Compared to other sports that require strenuous training, running seems easy enough. All you need to do is put on a pair of comfortable sneakers and get going. And with regular marathons held in the city, the fascination with running is fast catching up. But running a marathon is far from easy. However, the good thing is that, with regular practice, anyone can be a marathon runner. Kanchi Maya Koju, a middle-distance runner who competed in the women’s 1500 meters at the 2014 Summer Olympics, shares some basic but important tips to get you marathon-ready.
You are what you eat. So, no matter what you are preparing for, it always begins with a slight change in your regular diet. A week prior to running a marathon, ensure you eat and sleep well. Include plenty of nutrient rich food like fruits and vegetables in your diet. Koju also suggests increasing the amount of carbohydrate intake. But do not overdo it. While practicing, drink plenty of water with some electrolytes in it. Also, try to go to bed an hour earlier than your regular bedtime. A day before running a marathon, don’t be a night owl and eat food too late in the night. Keep a time gap of two to three hours between food and sleep for better digestion.
Understand the match
Marathon is not just of one type. Its type varies according to the distance of the track field. Also, it will not be just you running and sometimes there might be over a hundred participants. So check and understand the racing instructions well and get prior training accordingly. For short marathons, a practice of short laps will be enough whereas you need to develop more strength for long ones, and this can only happen with constant practice. Koju says it will be best to manage your training session according to the type of marathon you are participating in to ensure that you get just the kind of training you require.
Don’t just run
While preparing for a marathon, don’t just focus on completing laps. Else, your legs might constantly get sore. Overdoing it may also make you hate running. So incorporate stretches and other forms of exercises like cross training or cardio in your workout/training schedule. Also, make sure you take a few seconds breaks in between the moves. This will not just prepare your legs but the entire body system for the final day.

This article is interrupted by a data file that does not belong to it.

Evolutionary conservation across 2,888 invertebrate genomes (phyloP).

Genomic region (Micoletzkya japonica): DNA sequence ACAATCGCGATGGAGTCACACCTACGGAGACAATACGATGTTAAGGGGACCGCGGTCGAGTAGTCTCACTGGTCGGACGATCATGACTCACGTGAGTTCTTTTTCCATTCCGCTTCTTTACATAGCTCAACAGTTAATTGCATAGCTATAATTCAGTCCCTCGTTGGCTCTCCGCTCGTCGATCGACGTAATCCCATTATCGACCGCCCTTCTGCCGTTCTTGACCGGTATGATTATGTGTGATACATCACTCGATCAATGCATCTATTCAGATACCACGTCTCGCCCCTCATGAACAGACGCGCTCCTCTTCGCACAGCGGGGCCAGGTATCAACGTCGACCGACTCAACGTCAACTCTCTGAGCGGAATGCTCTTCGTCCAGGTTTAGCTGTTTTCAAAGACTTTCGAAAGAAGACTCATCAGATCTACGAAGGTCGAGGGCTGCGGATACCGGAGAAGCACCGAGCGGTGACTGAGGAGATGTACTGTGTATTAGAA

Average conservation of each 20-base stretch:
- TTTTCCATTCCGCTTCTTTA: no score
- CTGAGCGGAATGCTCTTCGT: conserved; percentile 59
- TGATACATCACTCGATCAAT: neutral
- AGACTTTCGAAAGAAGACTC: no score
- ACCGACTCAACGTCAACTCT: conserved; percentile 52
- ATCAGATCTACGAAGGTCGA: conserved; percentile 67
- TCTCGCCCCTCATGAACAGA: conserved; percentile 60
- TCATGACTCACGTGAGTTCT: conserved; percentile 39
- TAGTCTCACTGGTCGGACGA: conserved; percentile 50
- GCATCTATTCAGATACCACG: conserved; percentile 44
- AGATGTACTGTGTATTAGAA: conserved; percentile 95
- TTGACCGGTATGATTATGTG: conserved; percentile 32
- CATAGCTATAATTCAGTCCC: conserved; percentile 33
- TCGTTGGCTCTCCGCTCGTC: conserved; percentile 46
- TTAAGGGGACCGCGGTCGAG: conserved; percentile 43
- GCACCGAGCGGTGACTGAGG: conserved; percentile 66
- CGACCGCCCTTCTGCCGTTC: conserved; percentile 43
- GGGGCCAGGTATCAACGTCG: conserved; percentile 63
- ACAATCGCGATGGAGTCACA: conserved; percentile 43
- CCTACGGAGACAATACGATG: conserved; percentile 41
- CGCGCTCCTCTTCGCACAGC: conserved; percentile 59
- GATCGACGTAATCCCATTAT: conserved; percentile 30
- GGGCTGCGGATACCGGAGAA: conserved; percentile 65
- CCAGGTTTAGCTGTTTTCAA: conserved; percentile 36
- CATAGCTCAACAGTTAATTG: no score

Take extra precautions
To be able to participate in a marathon, injury and illness need to be kept at bay. So, in the week leading up to the marathon, don’t try anything new that might not agree well with your body. Resist temptations of experimenting with new techniques and exploring new hike routes unless you are very sure of it or are guided by experts. Do not ignore any kinds of injuries, regardless of its severity. Koju also advises you to use gears you are comfortable with. She says the main day isn’t a time to show off your new shoes or track pants. Stick to those items that fit you well and allow maximum flexibility.
Know your capacity
Before signing up for any match, first know and understand how much your body can endure. Being excited and too ambitious is not a good thing when it comes to physical sports. If you are a beginner, start with small marathons. Notice how your body responds to it and focus on improving your flaws. Then gradually, increase your race levels. Before every race, see if you have enough time left to adequately prepare yourself. Similarly, learn the routes well.
The right way to run
While running make it a point to always breathe from your mouth. This will let you gain enough oxygen without slowing down your speed. Also, do not start out too fast. Simply begin with a slow jog and, as your body warms up, increase your speed. Take short steps as that’s more effective than long, powerful strides. If possible, also try practicing at the same hour the marathon is scheduled to be held. This way, your body’s rhythm will be in sync with the environment of that particular hour. After completing your laps, do not just stop and rest. Keep moving slowly to allow your heart rate to come down gradually as well as allow your muscles to recover.
Preparation is key
Running is a physical sport and while it is very necessary for your body to be adequately prepared, you need to be mentally ready for it as well. Even if you have been practicing for a long time, it is very common to get nervous on the final day. So, even during the practice sessions, take a few minutes to calm yourself. Koju suggests visualizing yourself crossing the finish line and claiming the medals. This will keep you motivated to practice harder and smarter and perform better.
The division rule
This technique has worked for almost every athlete. All you need to do is break your running phase into three different stages. Just relax and enjoy the surrounding as you trot along a few minutes into the race. Then, after a few minutes (to be determined according to the type of marathon you are running), speed up a little but don’t run too fast. Finally, on the last leg of the marathon, run as fast as you can and don’t stop. However, before applying this technique in the main event, make sure you follow it during the practice sessions as well.